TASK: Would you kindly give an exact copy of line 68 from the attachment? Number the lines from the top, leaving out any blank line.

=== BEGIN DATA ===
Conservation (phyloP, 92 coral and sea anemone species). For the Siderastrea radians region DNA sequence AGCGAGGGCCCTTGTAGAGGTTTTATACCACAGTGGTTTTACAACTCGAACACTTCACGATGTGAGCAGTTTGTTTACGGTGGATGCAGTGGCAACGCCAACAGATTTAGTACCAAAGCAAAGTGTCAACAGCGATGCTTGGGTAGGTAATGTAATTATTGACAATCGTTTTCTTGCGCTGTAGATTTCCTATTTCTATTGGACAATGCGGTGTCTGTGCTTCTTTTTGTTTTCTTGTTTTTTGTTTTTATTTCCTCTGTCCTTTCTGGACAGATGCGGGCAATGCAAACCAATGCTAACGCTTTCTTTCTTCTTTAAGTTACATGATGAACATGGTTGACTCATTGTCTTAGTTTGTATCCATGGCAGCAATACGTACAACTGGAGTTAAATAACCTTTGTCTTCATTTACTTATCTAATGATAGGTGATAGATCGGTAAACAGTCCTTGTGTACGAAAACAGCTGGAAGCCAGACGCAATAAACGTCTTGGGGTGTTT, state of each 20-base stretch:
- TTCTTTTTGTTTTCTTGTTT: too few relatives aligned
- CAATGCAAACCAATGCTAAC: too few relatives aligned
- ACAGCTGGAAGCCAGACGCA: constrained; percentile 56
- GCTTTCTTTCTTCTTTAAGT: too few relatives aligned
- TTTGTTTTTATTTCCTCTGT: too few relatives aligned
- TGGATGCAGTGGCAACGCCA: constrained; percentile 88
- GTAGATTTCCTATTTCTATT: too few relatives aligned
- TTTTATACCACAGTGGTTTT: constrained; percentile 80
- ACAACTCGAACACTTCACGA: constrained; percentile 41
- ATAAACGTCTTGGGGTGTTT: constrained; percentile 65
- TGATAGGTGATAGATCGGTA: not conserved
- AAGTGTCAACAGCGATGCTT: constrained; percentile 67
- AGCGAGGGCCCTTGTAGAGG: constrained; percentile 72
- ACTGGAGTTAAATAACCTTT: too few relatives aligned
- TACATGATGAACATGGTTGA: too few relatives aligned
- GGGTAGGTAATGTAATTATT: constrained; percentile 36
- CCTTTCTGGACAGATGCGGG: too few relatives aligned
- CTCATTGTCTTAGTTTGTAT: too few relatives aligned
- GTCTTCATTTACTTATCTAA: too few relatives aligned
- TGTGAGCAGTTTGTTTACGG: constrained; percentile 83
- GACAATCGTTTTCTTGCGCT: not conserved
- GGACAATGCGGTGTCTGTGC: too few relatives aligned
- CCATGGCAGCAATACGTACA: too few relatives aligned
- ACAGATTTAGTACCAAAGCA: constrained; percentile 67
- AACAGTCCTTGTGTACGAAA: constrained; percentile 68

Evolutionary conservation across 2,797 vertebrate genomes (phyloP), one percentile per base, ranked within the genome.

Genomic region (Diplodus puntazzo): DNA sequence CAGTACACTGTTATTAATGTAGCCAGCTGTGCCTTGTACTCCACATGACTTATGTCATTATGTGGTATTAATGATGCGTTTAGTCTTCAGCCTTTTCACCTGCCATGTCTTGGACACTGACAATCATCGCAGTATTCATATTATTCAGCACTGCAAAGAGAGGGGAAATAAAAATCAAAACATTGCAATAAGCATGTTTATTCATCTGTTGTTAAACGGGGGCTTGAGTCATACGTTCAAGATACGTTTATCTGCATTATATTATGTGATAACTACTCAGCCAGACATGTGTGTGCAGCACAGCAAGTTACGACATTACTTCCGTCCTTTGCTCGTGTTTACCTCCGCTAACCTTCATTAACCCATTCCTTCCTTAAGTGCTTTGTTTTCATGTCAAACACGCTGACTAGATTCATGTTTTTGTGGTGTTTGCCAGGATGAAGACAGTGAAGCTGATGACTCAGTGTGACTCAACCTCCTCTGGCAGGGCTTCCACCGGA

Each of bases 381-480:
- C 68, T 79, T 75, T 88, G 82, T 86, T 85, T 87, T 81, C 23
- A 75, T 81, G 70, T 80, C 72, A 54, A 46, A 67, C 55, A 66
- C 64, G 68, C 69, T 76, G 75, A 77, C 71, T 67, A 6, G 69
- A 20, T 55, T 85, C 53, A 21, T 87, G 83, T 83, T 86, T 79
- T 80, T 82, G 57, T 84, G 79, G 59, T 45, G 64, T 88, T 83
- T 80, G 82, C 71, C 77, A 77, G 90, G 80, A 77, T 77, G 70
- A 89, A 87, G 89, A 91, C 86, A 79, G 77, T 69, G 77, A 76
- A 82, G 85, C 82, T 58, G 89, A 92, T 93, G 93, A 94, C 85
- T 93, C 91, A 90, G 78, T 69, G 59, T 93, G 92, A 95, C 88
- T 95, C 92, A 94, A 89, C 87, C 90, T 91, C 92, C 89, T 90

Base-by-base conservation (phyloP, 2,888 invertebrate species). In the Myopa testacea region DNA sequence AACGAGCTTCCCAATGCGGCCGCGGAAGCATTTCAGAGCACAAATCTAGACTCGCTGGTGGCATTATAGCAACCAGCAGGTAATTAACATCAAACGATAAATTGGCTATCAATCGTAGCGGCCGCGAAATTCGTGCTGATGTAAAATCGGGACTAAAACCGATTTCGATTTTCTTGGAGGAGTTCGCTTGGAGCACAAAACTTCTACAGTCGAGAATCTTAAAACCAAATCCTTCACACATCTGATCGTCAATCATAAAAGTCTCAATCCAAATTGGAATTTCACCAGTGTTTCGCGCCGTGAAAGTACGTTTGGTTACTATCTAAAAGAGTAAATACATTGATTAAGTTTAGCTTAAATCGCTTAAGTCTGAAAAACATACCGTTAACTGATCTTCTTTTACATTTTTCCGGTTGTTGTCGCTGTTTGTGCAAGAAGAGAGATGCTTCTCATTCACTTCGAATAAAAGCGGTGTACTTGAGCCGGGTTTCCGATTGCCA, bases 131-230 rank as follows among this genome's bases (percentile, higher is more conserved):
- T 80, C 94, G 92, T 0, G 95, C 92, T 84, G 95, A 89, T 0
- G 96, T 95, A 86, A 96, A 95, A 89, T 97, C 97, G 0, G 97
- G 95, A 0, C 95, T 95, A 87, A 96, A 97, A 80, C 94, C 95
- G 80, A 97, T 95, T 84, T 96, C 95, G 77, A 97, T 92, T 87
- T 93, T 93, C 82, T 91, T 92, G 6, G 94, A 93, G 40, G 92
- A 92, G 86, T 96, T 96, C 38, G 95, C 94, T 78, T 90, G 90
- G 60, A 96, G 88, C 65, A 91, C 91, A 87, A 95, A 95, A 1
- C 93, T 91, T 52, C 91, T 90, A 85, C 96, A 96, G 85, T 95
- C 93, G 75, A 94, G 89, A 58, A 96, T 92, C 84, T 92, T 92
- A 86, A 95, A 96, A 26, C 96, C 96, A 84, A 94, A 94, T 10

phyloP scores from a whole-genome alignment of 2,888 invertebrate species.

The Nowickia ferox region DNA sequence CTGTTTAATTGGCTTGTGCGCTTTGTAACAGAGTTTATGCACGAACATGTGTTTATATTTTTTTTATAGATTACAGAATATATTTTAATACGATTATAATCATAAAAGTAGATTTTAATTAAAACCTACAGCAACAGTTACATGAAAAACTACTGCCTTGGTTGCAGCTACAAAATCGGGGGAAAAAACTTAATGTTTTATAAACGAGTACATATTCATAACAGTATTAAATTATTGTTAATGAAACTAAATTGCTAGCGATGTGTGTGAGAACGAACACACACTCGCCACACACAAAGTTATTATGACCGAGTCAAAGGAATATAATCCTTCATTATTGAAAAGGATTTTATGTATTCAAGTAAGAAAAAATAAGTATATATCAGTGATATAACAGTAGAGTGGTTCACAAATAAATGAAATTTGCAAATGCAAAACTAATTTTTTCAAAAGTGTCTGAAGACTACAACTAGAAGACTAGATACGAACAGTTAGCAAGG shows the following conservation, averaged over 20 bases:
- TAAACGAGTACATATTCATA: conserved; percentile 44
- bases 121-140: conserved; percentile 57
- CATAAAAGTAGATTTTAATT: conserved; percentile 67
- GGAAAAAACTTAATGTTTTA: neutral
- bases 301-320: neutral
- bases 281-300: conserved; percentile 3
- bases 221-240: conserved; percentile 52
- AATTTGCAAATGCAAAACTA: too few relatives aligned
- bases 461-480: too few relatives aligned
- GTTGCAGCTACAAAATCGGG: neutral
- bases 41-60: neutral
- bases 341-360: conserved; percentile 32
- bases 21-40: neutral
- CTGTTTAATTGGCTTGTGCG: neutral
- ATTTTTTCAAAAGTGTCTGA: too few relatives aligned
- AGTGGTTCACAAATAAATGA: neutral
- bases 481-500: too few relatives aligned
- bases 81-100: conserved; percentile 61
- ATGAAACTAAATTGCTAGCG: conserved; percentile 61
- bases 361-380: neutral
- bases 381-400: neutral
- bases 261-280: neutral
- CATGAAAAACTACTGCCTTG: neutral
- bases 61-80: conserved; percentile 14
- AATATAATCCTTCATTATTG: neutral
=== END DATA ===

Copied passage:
- AGTGGTTCACAAATAAATGA: neutral